Even if Patrick Maroon's job in life was a big rig driver — and not being the NHL's “Big Rig” — the Blues winning the Stanley Cup would've been a massive moment for him and his family. They're from St. Louis. They love the St. Louis Blues. Patrick's father father was an original season ticket holder. Years later, Patrick's father would take his three little boys to the games. They only had two seats — two boys in one seat, Patrick on dad's lap.
So, even days after the parade, it remains mind-bending that Patrick Maroon was on the St. Louis Blues — and helped them win their first Stanley Cup. Oh, and that the kid from Oakville scored two game-winning goals in the postseason, including the historic double-overtime series-winner against Dallas.
Seemingly every hour, my favorite memory from the Blues parade changes. Different images pop into the forefront of my mind. Some of them might fade, but I'll never forget the Maroon family at last Saturday's parade. Bliss – in real time.
The parade was simultaneously for Patrick, for them and for their friends. And they were floating. And on a float! Well, actually, the Maroon family float was, fittingly, a blue big rig.
“It was magical,” Patrick's brother, Phil, said Tuesday. “Running the streets with Pat while watching the looks of happiness on every fans face was something I will never forget. The entire city came together. The fans were incredible, the way the players interacted with the fans was even more special. No way it gets much better than that.”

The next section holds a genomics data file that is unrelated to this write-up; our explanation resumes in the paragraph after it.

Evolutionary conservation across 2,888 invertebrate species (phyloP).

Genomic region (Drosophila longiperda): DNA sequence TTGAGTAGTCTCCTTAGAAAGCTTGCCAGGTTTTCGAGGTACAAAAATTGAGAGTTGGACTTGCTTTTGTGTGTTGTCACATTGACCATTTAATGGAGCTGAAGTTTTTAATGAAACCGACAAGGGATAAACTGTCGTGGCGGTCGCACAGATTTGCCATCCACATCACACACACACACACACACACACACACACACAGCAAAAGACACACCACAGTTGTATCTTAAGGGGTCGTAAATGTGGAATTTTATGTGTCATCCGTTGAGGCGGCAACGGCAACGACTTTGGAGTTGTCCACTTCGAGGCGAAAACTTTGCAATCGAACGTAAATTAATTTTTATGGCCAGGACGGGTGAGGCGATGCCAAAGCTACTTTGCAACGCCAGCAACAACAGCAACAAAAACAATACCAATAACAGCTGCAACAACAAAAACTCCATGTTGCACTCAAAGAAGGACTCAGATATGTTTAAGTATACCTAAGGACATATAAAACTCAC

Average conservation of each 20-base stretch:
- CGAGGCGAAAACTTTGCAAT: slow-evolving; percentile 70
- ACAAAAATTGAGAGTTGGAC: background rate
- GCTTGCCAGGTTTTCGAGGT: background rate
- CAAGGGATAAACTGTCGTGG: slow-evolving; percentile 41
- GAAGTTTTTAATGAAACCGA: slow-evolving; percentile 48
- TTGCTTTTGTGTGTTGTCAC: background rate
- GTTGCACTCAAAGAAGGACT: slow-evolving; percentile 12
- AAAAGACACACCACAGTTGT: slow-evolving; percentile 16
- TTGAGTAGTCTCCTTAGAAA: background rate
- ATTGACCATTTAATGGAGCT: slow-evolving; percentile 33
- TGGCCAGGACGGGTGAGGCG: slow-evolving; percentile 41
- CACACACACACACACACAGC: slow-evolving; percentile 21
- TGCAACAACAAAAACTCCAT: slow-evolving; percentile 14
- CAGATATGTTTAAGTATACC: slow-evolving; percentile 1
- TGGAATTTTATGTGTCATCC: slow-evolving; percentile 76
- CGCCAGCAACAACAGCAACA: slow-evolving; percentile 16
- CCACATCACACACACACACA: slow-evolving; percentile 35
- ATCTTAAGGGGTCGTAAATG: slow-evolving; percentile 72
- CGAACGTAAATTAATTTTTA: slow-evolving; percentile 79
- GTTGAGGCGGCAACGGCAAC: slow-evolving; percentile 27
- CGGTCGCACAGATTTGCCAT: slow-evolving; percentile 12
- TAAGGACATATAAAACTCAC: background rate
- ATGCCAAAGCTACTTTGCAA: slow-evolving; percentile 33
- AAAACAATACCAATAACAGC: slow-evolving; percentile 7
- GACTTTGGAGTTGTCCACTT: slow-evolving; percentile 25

The images are indelible.
• Maroon carrying the Stanley Cup over to shrieking fans of all ages, who reached over a railing and screamed his name as if they were old acquaintances (some, actually, might've been old acquaintances).
• Maroon's fiancee, the St. Louisan Francesca Vangel, seated atop the truck, her feet dangling above the windshield. A fan tossed her a mini bottle of Fireball. She caught it like she was Isaac Bruce, and then downed it with intense glee.
• Maroon's son, 10-year-old Anthony, standing next to his father on Market Street as they hoisted the Cup together (later, Patrick told the Fox Sports Midwest telecast that Anthony was even signing autographs!).
• Maroon's parents on the float, his father seated and smiling as he held a granddaughter who was, inexplicably, asleep — surely wiped out from the surreal week.
From Phil: “My 4-year-old daughter wants to know when the next parade is. She said on the way home, 'Daddy, I really felt like a princess today.' It was so special for everyone in a different way.”
• Catching Maroon in his blue Blues jersey at a certain angle, as the red St Louis flag was flapping directly behind him.
• Maroon spotting and acknowledging the fans standing on the roof of the old Mike Shannon's.
• Maroon purposefully placing the Stanley Cup on top of a Rams rug, which someone creatively placed on the parade route to be stomped upon.
• And finally, Maroon bringing the Stanley Cup over to two older fans, seated in the front row on Market. It was Katie and Doug Brooking of Town and Country. Katie is 81. Doug is 89.
“It's fantastic, wonderful!” Katie said after they touched the Stanley Cup. “I think we're the oldest ones here today!”